China is accused of hiding the findings of a coronavirus expert - known as "Bat Woman" - after she quickly identified the genetic make-up of the new strain that has infected millions.
Wuhan-based virologist Shi Zhengli (pictured) is one of the world's top researchers on coronaviruses and has discovered dozens of deadly SARS-like viruses in bat caves.
She studied samples taken from some of the first people to become infected with the new and then-mysterious respiratory illness in China in December and found it was similar to SARS.
It was identified as a novel coronavirus and within three days she completed its gene sequencing, but it is claimed she was "muzzled" and ordered not to reveal any information about the new disease.
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The claims are the latest that point to a cover-up by Chinese authorities who failed to contain a virus that emerged in Wuhan and then spread around the world.
Chinese journalist Gao Yu said he spoke to Shi during his incarceration in Wuhan, which was locked down for more than two months, and she told him her findings were hushed up, the Mail on Sunday reported.
The journalist added: "We learned later her institute finished gene-sequencing and related tests as early as January 2 but was muzzled."
That same day, Yanyi Wang, director of the Wuhan Institute of Virology, told staff not to reveal any information about the disease, it is claimed.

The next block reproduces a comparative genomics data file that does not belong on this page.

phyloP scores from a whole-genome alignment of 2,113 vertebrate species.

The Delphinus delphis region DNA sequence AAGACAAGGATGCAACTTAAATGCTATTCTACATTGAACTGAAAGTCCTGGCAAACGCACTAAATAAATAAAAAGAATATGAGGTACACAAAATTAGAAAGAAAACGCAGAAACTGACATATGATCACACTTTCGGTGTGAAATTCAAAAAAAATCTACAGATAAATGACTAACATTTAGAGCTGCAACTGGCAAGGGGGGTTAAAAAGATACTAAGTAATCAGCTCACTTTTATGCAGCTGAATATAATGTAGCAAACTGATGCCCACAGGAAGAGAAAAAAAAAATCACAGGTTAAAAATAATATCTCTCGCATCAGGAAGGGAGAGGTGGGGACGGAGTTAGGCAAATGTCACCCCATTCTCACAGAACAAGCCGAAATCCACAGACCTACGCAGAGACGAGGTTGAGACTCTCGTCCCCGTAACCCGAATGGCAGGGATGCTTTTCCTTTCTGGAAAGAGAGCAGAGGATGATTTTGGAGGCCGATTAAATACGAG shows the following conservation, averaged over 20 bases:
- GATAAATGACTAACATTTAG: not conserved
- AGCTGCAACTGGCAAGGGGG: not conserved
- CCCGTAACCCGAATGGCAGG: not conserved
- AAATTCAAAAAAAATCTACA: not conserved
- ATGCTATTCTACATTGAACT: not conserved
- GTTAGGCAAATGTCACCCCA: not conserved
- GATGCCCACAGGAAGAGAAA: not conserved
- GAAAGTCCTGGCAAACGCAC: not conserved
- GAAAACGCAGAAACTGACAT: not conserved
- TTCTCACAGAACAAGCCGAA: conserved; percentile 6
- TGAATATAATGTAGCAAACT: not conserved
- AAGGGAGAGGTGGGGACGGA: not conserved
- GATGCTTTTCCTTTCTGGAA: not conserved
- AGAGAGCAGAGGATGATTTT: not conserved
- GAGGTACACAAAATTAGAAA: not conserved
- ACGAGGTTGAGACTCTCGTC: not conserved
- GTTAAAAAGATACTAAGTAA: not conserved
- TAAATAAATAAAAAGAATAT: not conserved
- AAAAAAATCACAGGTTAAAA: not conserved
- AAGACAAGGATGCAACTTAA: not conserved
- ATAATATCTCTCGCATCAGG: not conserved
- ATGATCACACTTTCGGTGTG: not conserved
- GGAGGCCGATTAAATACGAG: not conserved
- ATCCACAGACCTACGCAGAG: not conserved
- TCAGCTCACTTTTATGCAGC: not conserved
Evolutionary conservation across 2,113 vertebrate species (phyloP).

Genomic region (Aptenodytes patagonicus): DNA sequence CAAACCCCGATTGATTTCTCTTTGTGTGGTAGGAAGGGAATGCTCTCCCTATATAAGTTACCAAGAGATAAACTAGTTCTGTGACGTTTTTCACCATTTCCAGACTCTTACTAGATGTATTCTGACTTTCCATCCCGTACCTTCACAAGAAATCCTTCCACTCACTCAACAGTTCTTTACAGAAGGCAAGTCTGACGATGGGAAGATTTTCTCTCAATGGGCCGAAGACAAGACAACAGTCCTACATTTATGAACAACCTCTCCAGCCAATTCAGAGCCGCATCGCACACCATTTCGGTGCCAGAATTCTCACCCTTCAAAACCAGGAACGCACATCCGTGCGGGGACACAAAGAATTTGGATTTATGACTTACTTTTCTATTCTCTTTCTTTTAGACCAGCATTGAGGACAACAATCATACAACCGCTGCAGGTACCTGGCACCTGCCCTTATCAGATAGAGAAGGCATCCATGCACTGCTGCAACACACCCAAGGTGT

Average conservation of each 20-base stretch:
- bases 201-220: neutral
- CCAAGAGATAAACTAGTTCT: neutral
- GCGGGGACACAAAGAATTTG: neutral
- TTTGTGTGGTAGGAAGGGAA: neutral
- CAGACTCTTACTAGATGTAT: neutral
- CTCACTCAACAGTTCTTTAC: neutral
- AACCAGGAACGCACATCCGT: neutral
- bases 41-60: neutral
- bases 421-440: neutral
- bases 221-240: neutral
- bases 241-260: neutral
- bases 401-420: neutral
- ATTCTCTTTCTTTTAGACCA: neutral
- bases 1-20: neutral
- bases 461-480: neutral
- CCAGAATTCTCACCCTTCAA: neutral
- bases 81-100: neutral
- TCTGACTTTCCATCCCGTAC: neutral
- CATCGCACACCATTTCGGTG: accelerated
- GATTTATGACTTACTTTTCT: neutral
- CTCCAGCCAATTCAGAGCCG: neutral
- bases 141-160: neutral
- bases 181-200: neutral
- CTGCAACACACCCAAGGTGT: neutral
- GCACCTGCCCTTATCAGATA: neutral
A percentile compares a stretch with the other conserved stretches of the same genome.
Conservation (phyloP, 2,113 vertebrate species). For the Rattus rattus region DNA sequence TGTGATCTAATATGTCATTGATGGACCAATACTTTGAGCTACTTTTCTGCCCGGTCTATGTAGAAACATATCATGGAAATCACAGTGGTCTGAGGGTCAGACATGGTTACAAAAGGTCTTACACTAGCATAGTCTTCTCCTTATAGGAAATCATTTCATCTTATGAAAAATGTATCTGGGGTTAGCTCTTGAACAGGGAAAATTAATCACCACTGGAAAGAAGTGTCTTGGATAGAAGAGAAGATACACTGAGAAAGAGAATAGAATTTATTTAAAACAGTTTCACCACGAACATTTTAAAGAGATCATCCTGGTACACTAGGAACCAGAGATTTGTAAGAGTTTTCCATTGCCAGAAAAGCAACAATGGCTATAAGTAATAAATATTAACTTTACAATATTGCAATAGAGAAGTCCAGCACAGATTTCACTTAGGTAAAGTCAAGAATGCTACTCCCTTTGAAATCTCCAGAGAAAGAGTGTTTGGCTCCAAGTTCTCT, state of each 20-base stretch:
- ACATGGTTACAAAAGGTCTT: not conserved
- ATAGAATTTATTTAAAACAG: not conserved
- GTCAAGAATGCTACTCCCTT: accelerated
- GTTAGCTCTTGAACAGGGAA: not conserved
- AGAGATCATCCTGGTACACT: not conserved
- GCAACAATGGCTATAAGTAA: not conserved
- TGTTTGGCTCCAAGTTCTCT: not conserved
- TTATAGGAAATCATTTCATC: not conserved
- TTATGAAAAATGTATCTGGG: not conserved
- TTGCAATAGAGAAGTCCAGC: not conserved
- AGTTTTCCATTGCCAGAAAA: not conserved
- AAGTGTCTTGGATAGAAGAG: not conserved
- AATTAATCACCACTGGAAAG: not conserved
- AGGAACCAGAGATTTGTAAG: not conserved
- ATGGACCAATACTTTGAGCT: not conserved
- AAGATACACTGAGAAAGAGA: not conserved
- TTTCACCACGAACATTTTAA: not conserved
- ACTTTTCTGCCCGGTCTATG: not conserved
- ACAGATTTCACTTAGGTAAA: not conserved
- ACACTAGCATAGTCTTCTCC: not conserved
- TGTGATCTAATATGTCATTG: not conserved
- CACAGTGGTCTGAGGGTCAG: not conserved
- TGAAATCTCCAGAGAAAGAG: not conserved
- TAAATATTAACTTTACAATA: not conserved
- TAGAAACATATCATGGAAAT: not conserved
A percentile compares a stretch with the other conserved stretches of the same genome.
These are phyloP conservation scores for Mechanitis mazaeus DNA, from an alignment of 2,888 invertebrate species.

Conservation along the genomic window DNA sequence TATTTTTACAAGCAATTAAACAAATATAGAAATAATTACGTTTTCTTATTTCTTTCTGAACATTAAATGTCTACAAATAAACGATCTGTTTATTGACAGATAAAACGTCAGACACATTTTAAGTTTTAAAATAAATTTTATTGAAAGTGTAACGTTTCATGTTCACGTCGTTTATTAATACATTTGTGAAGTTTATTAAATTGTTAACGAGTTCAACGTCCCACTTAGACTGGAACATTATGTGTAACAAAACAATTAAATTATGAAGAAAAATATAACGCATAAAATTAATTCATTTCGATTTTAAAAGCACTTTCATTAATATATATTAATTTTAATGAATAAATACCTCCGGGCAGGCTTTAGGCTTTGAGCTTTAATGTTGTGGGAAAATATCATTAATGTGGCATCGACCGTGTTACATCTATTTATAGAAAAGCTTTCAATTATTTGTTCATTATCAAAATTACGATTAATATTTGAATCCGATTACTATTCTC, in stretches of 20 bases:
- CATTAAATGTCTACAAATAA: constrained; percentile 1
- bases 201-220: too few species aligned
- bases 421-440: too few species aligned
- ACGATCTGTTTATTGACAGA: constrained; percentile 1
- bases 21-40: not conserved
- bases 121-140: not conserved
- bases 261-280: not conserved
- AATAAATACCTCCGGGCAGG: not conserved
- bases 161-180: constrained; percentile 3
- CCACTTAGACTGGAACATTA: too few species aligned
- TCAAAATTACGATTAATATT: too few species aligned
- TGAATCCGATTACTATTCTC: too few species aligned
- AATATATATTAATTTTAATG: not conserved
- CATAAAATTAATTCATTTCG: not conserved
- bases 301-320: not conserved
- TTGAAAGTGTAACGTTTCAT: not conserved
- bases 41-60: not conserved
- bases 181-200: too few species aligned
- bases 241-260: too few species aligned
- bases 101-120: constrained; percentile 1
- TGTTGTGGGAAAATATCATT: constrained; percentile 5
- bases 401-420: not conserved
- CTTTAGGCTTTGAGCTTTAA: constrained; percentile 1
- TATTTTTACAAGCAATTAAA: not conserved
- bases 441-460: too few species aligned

After local doctors were detained for warning locals about the virus, the director claimed "inappropriate and inaccurate information" was causing "general panic".
She ordered staff not to post any information on social media or speak to the media.
Just over a week later, a team in Shanghai published a sequence on an open access platform after studying samples from an infected patient.
Their laboratory was shut for "rectification" two days later.
Life is slowly starting to return to normal in Wuhan after its lockdown was lifted after more than 70 days.
China is now stepping up screening of inbound foreigners and tightening border control after the number of single-day imported coronavirus cases set a record, helping double the daily number of newly detected infections.
New confirmed cases in mainland China reached 99 on Saturday from 46 the previous day, with all but two involving travellers from abroad.
In Shanghai, 51 Chinese nationals flying in on the same flight from Russia tested positive.
"The risk of imported cases has increased dramatically," Wen Guohui, mayor of Guangzhou, an economic hub in Southern China, told a news conference.
Guangzhou is enforcing anti-virus measures on anyone who enters the city from across the national border, regardless of nationality, race or gender, foreign affairs official Liu Baochun said at the same event.
"We hope foreigners can strictly abide by anti-virus rules as Chinese do," he said.